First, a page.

Nehawu vows to intensify strike action at UP

2017-05-25 21:01
A Nehawu protester at UP. (Alex Mitchley, News24)

A Nehawu protester at UP. (Alex Mitchley, News24)

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Pretoria - Members of the National Health and Allied Workers Union (Nehawu) has vowed that their strike action at the University of Pretoria (UP) would intensify on Friday and that members will be “going all out”.

“It’s all or nothing,” said Ntsako Nombelani, Nehawu's national organiser for higher education, saying that the University had hardened the hearts of the workers with their latest action.

According to Nombelani, the University had on Thursday brought an offer of a 7.5% salary increase and a once off sum of R3000. As part of the offer, the union would also be able to participate in the appointment of a medical aid broker. But this offer was apparently later withdrawn by the university.

Nombelani said the reason the offer was withdrawn was because they would not continue negotiating the possibility of a 13th cheque if the union didn’t take the offer.

“They are forcing the offer on us,” said Nombelani.

“We rejected and are going to picket lines in a radical manner tomorrow.”

UP spokesperson Candice Jooste said the negotiations were still ongoing and that no final agreement had been reached yet.

On Wednesday, a deadlock was broken when the Nehawu leadership met with UP vice-chancellor Professor Cheryl de la Rey.

Nombelani on Wednesday addressed workers who had been singing and dancing intermittently at the engineering gate while the meeting was underway.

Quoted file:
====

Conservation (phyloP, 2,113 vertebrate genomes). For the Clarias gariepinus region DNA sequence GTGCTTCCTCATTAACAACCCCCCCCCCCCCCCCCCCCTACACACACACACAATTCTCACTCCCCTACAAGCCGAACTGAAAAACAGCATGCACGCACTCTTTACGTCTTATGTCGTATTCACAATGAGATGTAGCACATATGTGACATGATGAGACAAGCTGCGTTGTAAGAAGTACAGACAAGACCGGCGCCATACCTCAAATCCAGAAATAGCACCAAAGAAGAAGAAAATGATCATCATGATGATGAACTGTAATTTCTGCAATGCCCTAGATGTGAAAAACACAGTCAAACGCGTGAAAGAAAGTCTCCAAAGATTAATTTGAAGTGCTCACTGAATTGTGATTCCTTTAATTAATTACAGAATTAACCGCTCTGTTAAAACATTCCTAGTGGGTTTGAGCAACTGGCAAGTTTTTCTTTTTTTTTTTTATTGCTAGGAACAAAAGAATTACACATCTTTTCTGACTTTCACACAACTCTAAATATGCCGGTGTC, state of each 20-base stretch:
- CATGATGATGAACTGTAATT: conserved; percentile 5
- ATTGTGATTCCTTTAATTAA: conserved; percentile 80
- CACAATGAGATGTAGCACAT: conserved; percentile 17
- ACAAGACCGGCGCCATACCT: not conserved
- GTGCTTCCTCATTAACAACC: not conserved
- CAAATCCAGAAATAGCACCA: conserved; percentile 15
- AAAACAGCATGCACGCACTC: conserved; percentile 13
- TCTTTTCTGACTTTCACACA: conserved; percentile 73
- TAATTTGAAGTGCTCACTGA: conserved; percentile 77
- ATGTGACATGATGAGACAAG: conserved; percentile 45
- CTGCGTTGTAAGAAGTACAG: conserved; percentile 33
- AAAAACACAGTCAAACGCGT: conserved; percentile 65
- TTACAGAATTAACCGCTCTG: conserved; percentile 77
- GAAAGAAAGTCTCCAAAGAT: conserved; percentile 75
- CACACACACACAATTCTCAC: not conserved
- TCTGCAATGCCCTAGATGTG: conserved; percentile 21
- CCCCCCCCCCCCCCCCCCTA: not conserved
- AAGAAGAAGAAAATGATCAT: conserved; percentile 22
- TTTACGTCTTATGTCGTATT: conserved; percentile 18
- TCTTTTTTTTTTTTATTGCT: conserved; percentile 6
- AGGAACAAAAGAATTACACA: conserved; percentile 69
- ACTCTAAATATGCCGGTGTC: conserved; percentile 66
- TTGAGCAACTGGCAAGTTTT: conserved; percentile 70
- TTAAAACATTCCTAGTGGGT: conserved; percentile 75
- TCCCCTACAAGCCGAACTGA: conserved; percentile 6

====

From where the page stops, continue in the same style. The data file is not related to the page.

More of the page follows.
Nombelani said the university was now looking at the numbers - the affordability of a 7.5% salary increase and the affordability of a 13th cheque.

He said this was not looked at before the meeting.

Nombelani said the university agreed to give the union full participatory rights in relation to the appointment of a medical aid broker, as well as allowing Nehawu to benchmark and compare available medical schemes which will benefit their members.

On Tuesday, Nehawu leadership and UP management reached a deadlock in negotiations.

This is not the first time that negotiations between the union and the university have deadlocked since the strike started about a week ago.

Nehawu said while it had relaxed its stance, the university would not be uprooted on their offer and refused to change their position.

Jooste said at the time that talks had deadlocked, despite its willingness to negotiate in good faith.

"The university remains convinced that its offer of a 7% general salary increase, as well as an additional R3 000 gratuity payment, is reasonable and fair given the current economic conditions, especially as employees are already earning above the industry average," said Jooste.

She added that the no-work, no-pay principle is currently in effect.

Week-long strike

The strike started last week and there was a brief clash between a group of Nehawu members and police on Friday afternoon after members split into two groups.

While the one group demonstrated peacefully, other members tried to gain entry onto the university's campus where they were met by police who retaliated with teargas and stun grenades.

Some Nehawu members, however, managed to get through the police cordon, while others retreated and threw rocks and bricks at the police.

Three Nehawu members were arrested.

The clash between demonstrators and police was short-lived as the regional leadership quelled the situation.

Nehawu members threatened to close down the university on its open day last Saturday. This was prevented by a court interdict obtained by the university.

The interdict conditions included that Nehawu members not picket on the campus and disrupt students or staff. They were also not allowed to picket within 50m from any university entrance.

This was relaxed on Monday afternoon as a show of good faith by both parties going forward into negotiations.

It is understood that the university allowed Nehawu members to demonstrate at the engineering gate, on the one side of the pavement.

"The university respects workers' right to protest, and appeals to them to do so within the confines of the law and in accordance with the interdict obtained from the High Court, by the university," said Jooste.

Read more on:    university of pretoria  |  pretoria  |  university protests

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